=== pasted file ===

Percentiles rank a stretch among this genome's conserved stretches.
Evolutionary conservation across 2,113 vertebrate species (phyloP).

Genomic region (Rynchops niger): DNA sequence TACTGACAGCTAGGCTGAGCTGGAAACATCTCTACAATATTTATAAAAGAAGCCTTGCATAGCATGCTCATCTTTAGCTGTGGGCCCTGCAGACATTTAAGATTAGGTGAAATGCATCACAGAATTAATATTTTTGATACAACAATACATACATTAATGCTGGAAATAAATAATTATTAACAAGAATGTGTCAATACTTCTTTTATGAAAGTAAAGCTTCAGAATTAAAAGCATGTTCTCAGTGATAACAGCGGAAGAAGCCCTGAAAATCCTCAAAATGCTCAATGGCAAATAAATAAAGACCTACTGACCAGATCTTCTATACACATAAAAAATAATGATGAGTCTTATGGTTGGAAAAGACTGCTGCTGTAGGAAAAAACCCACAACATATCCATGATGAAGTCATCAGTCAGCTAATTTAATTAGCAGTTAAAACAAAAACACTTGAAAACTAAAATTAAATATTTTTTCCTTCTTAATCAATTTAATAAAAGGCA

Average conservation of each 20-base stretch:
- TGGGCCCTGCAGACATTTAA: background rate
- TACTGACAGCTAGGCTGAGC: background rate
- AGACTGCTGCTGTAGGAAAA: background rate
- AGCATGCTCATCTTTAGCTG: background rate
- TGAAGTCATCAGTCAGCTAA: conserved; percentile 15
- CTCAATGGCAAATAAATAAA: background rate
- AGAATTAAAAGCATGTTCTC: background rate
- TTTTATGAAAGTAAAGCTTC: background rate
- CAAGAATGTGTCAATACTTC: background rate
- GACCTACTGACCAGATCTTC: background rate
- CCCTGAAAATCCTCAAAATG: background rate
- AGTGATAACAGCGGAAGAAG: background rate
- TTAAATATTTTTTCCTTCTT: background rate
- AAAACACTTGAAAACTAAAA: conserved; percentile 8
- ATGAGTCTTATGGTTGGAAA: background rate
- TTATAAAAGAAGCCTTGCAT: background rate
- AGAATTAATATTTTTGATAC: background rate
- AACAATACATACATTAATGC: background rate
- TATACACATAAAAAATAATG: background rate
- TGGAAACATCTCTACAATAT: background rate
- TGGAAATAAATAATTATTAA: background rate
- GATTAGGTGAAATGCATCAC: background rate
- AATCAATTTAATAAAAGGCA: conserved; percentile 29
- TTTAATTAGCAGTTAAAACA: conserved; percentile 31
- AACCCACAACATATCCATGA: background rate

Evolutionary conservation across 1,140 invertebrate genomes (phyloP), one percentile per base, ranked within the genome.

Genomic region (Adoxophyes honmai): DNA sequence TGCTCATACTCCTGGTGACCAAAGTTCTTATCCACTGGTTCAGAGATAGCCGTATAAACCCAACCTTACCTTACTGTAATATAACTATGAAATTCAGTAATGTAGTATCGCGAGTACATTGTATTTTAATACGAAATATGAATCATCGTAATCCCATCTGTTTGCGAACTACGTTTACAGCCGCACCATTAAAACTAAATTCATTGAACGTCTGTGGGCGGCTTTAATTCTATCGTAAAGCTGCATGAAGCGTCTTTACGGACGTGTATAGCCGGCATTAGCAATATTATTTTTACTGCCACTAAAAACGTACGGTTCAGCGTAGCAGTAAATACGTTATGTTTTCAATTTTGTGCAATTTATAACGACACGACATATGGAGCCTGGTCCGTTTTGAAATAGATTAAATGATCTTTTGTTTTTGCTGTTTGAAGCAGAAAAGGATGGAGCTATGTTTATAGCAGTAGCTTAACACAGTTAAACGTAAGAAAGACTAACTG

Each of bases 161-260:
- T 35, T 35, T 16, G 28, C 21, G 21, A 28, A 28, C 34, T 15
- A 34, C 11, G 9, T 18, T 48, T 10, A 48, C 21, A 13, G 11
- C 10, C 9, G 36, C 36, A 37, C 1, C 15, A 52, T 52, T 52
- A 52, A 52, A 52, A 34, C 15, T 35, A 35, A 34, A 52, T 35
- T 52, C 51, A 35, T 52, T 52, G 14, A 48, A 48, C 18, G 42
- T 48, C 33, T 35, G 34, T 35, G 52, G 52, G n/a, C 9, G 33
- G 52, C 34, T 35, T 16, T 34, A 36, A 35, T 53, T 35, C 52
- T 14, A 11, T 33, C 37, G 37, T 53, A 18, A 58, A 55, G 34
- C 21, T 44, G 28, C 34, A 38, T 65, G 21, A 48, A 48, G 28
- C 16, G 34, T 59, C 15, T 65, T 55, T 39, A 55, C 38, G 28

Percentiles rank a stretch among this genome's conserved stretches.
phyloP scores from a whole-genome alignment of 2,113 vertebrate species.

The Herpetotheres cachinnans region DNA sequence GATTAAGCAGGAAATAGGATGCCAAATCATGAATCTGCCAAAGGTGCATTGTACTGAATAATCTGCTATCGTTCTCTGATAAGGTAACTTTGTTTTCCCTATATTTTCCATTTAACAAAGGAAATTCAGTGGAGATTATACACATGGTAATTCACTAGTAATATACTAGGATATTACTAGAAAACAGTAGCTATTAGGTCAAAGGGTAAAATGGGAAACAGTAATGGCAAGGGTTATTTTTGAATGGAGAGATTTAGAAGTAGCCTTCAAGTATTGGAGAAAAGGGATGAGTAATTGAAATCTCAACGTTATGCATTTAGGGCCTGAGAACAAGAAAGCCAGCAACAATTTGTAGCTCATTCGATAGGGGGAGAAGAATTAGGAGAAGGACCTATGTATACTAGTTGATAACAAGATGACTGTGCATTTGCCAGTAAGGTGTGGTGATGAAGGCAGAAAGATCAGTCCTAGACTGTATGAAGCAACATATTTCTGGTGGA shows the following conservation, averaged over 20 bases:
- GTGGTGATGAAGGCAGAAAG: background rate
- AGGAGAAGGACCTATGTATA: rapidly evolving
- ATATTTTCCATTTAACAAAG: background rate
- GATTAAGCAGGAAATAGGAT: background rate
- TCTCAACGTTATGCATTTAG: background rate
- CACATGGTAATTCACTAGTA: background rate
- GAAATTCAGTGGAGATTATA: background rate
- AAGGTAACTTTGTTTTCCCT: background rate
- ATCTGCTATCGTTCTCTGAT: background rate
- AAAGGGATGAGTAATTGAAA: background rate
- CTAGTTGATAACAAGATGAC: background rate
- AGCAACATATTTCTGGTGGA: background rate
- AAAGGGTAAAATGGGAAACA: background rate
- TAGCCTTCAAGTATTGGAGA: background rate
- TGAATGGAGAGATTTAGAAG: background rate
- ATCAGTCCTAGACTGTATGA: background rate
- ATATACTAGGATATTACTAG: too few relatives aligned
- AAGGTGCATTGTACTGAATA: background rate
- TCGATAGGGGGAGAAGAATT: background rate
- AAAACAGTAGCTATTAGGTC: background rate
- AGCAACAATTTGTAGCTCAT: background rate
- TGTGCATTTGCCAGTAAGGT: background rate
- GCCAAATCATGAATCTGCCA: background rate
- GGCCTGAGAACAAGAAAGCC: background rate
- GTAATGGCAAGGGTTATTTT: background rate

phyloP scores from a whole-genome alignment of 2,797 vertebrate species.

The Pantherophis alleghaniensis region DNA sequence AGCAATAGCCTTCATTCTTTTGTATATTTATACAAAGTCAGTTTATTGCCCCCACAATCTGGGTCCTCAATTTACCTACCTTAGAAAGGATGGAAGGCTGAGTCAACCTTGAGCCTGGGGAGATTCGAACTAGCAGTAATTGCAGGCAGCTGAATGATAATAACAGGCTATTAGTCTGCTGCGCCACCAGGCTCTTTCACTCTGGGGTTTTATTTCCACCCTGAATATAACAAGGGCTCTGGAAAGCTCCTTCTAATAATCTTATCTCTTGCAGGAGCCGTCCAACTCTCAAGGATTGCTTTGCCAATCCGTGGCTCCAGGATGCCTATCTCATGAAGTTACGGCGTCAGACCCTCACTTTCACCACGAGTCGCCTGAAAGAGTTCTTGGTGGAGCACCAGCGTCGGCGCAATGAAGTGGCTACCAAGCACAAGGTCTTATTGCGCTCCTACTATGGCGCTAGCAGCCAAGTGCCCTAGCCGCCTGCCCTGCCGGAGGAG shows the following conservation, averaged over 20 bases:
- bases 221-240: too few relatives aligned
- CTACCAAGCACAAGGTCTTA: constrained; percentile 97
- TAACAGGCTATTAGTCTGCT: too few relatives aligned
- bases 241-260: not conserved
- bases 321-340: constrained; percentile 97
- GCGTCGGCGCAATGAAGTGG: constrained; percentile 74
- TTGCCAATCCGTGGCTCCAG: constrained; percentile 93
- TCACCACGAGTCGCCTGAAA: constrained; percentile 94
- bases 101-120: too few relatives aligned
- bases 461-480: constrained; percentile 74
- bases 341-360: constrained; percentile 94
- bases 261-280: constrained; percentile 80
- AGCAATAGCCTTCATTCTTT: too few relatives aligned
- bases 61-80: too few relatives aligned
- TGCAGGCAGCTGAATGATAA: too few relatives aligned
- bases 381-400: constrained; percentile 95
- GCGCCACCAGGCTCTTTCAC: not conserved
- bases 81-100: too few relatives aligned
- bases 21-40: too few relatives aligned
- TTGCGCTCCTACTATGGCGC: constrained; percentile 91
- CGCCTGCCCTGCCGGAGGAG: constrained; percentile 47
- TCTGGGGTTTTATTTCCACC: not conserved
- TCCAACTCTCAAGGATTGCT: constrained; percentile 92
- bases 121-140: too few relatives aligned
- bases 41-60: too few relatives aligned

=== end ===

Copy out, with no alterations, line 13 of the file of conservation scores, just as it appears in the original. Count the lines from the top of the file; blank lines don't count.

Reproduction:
- CAAGAATGTGTCAATACTTC: background rate